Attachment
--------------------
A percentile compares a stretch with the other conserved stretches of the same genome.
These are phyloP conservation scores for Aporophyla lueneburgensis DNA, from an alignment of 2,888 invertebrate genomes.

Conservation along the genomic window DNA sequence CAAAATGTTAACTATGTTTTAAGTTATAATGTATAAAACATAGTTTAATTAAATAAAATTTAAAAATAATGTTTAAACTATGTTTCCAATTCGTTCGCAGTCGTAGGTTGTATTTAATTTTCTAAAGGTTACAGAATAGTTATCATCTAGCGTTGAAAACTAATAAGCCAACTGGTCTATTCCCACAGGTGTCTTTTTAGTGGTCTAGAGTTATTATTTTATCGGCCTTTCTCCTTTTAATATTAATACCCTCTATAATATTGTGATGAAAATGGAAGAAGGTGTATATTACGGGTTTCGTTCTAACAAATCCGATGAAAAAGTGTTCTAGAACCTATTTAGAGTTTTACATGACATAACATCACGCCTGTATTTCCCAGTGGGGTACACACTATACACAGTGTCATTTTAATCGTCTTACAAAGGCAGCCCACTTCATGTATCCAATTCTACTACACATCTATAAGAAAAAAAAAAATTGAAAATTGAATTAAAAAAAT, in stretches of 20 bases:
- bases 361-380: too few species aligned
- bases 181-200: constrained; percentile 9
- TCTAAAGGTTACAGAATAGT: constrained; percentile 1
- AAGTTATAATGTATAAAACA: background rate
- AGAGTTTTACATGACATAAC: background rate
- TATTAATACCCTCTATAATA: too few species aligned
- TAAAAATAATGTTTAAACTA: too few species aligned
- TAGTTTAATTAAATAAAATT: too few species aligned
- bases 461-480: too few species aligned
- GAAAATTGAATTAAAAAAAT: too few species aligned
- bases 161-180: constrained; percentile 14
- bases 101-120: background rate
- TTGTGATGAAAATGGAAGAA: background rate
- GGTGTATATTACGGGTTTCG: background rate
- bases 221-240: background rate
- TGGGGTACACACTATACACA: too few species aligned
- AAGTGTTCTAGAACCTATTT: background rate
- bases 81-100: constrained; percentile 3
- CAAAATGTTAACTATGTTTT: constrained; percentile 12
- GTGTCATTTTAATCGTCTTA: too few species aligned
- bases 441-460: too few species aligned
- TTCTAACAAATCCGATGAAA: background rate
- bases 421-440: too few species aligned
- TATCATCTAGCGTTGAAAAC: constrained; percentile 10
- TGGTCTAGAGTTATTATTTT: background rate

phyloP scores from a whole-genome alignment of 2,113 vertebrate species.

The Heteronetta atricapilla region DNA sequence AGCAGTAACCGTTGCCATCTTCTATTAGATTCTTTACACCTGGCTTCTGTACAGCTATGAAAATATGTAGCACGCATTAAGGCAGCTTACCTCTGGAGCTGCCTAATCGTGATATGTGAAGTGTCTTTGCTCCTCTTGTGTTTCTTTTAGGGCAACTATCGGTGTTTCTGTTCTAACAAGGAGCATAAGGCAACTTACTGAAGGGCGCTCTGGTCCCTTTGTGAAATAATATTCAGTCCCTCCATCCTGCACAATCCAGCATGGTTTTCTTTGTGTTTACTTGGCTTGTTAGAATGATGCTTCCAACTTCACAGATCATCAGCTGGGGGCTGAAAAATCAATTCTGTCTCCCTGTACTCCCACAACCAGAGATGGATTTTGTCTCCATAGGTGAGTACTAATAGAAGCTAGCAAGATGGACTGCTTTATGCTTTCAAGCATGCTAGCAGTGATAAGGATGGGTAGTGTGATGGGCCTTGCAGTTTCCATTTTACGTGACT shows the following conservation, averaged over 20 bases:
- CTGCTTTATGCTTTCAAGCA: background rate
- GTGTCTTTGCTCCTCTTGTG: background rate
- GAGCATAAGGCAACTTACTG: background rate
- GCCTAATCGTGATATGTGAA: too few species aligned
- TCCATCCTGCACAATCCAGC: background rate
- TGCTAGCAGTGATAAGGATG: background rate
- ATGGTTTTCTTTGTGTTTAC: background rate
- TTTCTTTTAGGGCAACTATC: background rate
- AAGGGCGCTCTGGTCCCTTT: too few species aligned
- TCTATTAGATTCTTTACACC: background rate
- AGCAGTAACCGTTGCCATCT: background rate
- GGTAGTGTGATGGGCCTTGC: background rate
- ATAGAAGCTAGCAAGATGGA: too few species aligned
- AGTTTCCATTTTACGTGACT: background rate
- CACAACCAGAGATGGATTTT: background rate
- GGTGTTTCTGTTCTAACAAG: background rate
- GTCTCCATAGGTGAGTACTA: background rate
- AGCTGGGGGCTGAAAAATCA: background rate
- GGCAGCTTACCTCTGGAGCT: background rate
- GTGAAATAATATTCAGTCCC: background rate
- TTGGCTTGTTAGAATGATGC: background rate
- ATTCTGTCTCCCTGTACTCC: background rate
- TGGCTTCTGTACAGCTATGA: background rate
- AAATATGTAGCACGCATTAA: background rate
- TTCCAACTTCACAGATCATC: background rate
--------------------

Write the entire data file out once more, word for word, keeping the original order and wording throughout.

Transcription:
A percentile compares a stretch with the other conserved stretches of the same genome.
These are phyloP conservation scores for Aporophyla lueneburgensis DNA, from an alignment of 2,888 invertebrate genomes.

Conservation along the genomic window DNA sequence CAAAATGTTAACTATGTTTTAAGTTATAATGTATAAAACATAGTTTAATTAAATAAAATTTAAAAATAATGTTTAAACTATGTTTCCAATTCGTTCGCAGTCGTAGGTTGTATTTAATTTTCTAAAGGTTACAGAATAGTTATCATCTAGCGTTGAAAACTAATAAGCCAACTGGTCTATTCCCACAGGTGTCTTTTTAGTGGTCTAGAGTTATTATTTTATCGGCCTTTCTCCTTTTAATATTAATACCCTCTATAATATTGTGATGAAAATGGAAGAAGGTGTATATTACGGGTTTCGTTCTAACAAATCCGATGAAAAAGTGTTCTAGAACCTATTTAGAGTTTTACATGACATAACATCACGCCTGTATTTCCCAGTGGGGTACACACTATACACAGTGTCATTTTAATCGTCTTACAAAGGCAGCCCACTTCATGTATCCAATTCTACTACACATCTATAAGAAAAAAAAAAATTGAAAATTGAATTAAAAAAAT, in stretches of 20 bases:
- bases 361-380: too few species aligned
- bases 181-200: constrained; percentile 9
- TCTAAAGGTTACAGAATAGT: constrained; percentile 1
- AAGTTATAATGTATAAAACA: background rate
- AGAGTTTTACATGACATAAC: background rate
- TATTAATACCCTCTATAATA: too few species aligned
- TAAAAATAATGTTTAAACTA: too few species aligned
- TAGTTTAATTAAATAAAATT: too few species aligned
- bases 461-480: too few species aligned
- GAAAATTGAATTAAAAAAAT: too few species aligned
- bases 161-180: constrained; percentile 14
- bases 101-120: background rate
- TTGTGATGAAAATGGAAGAA: background rate
- GGTGTATATTACGGGTTTCG: background rate
- bases 221-240: background rate
- TGGGGTACACACTATACACA: too few species aligned
- AAGTGTTCTAGAACCTATTT: background rate
- bases 81-100: constrained; percentile 3
- CAAAATGTTAACTATGTTTT: constrained; percentile 12
- GTGTCATTTTAATCGTCTTA: too few species aligned
- bases 441-460: too few species aligned
- TTCTAACAAATCCGATGAAA: background rate
- bases 421-440: too few species aligned
- TATCATCTAGCGTTGAAAAC: constrained; percentile 10
- TGGTCTAGAGTTATTATTTT: background rate

phyloP scores from a whole-genome alignment of 2,113 vertebrate species.

The Heteronetta atricapilla region DNA sequence AGCAGTAACCGTTGCCATCTTCTATTAGATTCTTTACACCTGGCTTCTGTACAGCTATGAAAATATGTAGCACGCATTAAGGCAGCTTACCTCTGGAGCTGCCTAATCGTGATATGTGAAGTGTCTTTGCTCCTCTTGTGTTTCTTTTAGGGCAACTATCGGTGTTTCTGTTCTAACAAGGAGCATAAGGCAACTTACTGAAGGGCGCTCTGGTCCCTTTGTGAAATAATATTCAGTCCCTCCATCCTGCACAATCCAGCATGGTTTTCTTTGTGTTTACTTGGCTTGTTAGAATGATGCTTCCAACTTCACAGATCATCAGCTGGGGGCTGAAAAATCAATTCTGTCTCCCTGTACTCCCACAACCAGAGATGGATTTTGTCTCCATAGGTGAGTACTAATAGAAGCTAGCAAGATGGACTGCTTTATGCTTTCAAGCATGCTAGCAGTGATAAGGATGGGTAGTGTGATGGGCCTTGCAGTTTCCATTTTACGTGACT shows the following conservation, averaged over 20 bases:
- CTGCTTTATGCTTTCAAGCA: background rate
- GTGTCTTTGCTCCTCTTGTG: background rate
- GAGCATAAGGCAACTTACTG: background rate
- GCCTAATCGTGATATGTGAA: too few species aligned
- TCCATCCTGCACAATCCAGC: background rate
- TGCTAGCAGTGATAAGGATG: background rate
- ATGGTTTTCTTTGTGTTTAC: background rate
- TTTCTTTTAGGGCAACTATC: background rate
- AAGGGCGCTCTGGTCCCTTT: too few species aligned
- TCTATTAGATTCTTTACACC: background rate
- AGCAGTAACCGTTGCCATCT: background rate
- GGTAGTGTGATGGGCCTTGC: background rate
- ATAGAAGCTAGCAAGATGGA: too few species aligned
- AGTTTCCATTTTACGTGACT: background rate
- CACAACCAGAGATGGATTTT: background rate
- GGTGTTTCTGTTCTAACAAG: background rate
- GTCTCCATAGGTGAGTACTA: background rate
- AGCTGGGGGCTGAAAAATCA: background rate
- GGCAGCTTACCTCTGGAGCT: background rate
- GTGAAATAATATTCAGTCCC: background rate
- TTGGCTTGTTAGAATGATGC: background rate
- ATTCTGTCTCCCTGTACTCC: background rate
- TGGCTTCTGTACAGCTATGA: background rate
- AAATATGTAGCACGCATTAA: background rate
- TTCCAACTTCACAGATCATC: background rate